Summary: Sam’s gone, and to be honest — so is Dean.
Note: I was told to write something depressing, so I did. No regrets.
Most of it was just a blur, and for that Dean’s thankful. He doesn’t want to remember it. And the parts he can remember, the split seconds in his mind that put together the full story, well, they’re the worst. What will forever eat at the back of his mind is how he didn’t see it coming. Not even slightly. He’d always thought Sam was stronger than the Devil — he knew he was. But, really; everyone has their breaking point, right?
Sam just hit his, Dean guessed. And for that he refuses to be mad at Sam. He just can’t.
When he found him, Sam was already gone. As soon as Dean had opened the door he knew something was wrong. It was too quiet, too eerie. The bathroom light was on and the door was wide open. But most of all, Dean noticed that his pillow was flung to the side and his gun was missing.
Him running into the bathroom is faint in his memory; but the deep, crimson red blood on the ground is something he can never forget. The way it almost painted the tile ground, and stained the near carpet a deeper green. It splattered the mirror in an imperfect pattern and the bathtub had a red smear marking it. Dean’s gun was lying an inch or two from Sam’s outstretched hand.
Dean remembers feeling weak, like he was going to pass out. He remembers the way he swayed on his feet, knees daring to buckle, fingers tingling. The room spun quicker by the second. And Dean remembers taking in deep, airless breaths into his lungs. The way he fell to the ground reaching for Sam was dramatic, but the way he held him was damn near poetic. In a clean sweep and pull of his arms, they surrounded Sam. He held him too tight with tears falling too loosely, faith running out too quickly.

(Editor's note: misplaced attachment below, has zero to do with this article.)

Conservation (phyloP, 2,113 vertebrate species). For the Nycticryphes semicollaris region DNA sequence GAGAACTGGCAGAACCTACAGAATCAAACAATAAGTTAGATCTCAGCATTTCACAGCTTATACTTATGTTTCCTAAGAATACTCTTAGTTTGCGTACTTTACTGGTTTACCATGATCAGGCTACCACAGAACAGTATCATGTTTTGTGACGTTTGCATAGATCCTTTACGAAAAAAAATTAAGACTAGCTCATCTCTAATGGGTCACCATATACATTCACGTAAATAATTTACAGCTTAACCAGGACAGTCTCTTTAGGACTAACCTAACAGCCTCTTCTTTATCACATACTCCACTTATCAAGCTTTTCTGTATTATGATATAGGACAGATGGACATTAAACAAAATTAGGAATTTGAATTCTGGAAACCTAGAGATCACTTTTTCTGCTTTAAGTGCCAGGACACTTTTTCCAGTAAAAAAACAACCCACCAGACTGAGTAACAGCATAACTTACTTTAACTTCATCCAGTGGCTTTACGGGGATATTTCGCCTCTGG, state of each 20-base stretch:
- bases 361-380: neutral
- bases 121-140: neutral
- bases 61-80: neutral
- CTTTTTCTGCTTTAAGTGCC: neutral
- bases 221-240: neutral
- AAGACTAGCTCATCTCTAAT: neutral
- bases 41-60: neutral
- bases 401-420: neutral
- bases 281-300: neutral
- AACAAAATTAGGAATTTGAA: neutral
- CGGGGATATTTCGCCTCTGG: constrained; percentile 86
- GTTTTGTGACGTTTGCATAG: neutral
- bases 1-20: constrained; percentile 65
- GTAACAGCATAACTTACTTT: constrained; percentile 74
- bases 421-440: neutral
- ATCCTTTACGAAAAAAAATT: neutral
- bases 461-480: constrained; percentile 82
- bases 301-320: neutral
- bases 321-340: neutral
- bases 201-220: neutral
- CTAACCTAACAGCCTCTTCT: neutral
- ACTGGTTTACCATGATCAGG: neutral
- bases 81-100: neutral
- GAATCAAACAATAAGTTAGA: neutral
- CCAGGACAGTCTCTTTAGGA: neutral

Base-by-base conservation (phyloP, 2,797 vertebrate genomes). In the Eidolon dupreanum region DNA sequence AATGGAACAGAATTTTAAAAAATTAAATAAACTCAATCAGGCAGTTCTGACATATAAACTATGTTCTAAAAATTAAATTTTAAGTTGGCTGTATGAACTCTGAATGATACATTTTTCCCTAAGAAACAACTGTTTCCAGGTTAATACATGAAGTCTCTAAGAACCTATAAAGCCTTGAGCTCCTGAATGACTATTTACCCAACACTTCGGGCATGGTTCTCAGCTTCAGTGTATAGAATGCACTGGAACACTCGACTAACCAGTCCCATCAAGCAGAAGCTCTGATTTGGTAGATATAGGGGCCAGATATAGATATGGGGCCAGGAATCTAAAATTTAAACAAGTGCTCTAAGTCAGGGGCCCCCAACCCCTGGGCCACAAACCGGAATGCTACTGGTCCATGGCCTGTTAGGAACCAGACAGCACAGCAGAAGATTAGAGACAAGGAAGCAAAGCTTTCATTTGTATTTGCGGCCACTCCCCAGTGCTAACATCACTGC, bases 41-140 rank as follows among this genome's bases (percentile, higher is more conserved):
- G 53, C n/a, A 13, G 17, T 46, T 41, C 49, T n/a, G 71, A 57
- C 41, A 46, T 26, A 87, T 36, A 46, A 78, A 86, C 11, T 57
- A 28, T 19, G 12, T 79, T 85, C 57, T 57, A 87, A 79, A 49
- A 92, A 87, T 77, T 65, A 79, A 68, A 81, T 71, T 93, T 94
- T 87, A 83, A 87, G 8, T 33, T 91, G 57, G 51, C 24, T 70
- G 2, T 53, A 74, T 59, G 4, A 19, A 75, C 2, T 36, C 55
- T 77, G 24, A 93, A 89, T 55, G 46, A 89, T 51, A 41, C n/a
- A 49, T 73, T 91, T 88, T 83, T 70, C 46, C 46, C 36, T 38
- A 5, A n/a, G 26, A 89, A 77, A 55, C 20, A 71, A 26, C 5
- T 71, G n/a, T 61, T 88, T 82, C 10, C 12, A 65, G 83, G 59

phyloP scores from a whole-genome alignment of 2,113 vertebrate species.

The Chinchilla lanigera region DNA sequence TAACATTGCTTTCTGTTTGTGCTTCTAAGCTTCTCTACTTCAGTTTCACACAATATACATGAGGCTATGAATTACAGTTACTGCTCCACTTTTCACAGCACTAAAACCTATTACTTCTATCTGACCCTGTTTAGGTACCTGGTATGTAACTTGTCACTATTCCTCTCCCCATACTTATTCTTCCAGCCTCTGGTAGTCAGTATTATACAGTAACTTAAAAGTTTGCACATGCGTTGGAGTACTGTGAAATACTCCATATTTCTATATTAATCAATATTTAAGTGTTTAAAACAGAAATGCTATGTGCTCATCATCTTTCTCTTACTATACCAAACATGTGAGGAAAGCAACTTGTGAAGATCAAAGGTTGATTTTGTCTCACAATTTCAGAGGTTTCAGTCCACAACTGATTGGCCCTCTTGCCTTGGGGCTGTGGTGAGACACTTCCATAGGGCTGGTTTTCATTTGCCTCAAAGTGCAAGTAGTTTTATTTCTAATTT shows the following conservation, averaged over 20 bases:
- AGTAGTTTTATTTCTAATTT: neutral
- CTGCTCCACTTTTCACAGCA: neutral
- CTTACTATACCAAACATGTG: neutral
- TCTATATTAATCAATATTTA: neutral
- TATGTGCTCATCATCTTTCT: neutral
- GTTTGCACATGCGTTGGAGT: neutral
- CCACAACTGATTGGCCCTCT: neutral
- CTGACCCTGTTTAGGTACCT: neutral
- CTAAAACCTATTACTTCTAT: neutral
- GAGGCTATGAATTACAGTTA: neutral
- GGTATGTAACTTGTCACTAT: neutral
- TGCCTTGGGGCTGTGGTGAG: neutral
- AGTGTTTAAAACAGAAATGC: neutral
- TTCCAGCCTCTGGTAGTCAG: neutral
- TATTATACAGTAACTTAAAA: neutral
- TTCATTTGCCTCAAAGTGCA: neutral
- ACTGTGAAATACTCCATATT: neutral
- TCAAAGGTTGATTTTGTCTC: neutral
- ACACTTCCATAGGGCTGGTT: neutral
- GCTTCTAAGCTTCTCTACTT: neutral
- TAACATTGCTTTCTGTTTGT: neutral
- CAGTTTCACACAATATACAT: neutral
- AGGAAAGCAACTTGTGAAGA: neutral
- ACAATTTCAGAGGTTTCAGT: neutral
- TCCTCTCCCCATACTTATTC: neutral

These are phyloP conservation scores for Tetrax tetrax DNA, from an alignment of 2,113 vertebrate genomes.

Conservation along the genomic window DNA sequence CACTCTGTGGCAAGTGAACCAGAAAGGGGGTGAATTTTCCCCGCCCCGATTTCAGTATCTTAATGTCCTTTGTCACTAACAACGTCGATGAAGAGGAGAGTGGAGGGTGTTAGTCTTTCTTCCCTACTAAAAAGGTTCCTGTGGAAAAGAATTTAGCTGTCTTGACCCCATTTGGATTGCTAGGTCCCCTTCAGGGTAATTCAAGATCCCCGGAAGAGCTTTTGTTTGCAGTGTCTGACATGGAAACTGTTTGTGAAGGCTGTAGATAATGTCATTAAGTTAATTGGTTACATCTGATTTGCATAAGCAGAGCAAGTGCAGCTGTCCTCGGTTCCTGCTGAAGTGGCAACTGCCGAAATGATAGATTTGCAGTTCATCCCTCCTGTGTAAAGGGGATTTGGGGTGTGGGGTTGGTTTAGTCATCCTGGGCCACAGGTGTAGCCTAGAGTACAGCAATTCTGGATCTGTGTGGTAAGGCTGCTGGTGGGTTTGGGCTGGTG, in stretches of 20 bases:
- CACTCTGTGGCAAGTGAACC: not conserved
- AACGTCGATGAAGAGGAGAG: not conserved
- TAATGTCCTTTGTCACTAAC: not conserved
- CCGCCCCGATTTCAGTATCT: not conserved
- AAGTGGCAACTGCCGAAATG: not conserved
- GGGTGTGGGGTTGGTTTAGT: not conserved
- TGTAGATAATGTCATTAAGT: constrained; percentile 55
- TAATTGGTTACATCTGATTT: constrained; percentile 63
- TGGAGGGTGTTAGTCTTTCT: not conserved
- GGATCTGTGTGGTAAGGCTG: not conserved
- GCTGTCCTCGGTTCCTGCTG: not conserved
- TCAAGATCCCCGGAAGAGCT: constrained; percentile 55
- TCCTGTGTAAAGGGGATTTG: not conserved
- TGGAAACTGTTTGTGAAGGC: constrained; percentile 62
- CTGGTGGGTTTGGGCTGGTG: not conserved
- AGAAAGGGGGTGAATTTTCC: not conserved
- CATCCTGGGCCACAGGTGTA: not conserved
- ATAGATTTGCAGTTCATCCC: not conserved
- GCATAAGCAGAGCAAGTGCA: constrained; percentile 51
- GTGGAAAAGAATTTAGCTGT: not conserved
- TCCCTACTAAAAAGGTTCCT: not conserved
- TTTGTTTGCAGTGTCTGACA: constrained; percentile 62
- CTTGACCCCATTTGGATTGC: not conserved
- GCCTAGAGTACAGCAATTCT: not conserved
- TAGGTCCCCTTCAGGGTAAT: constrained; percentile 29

Limply, lifelessly, lazily Sam lay in his arms. A dark hole near his temple oozing blood and masking one side of his face. It soaked his hair like rain water, matting it and forcing it to stick to his forehead. The ends of it dripped blood onto Dean’s shirt. Pale and blue, Sam’s lips were. Ghostlike and faded, his skin tone. Nonexistent was his heartbeat.
And Dean could feel it, too. Like a piece of him was ripped off. Jagged and raw came his breaths as he rocked with Sam in his arms. He was speaking, he was sure of it. But he couldn’t hear anything; like he was deaf. But he was crying — begging for Sam to wake up, to take it back, to start over.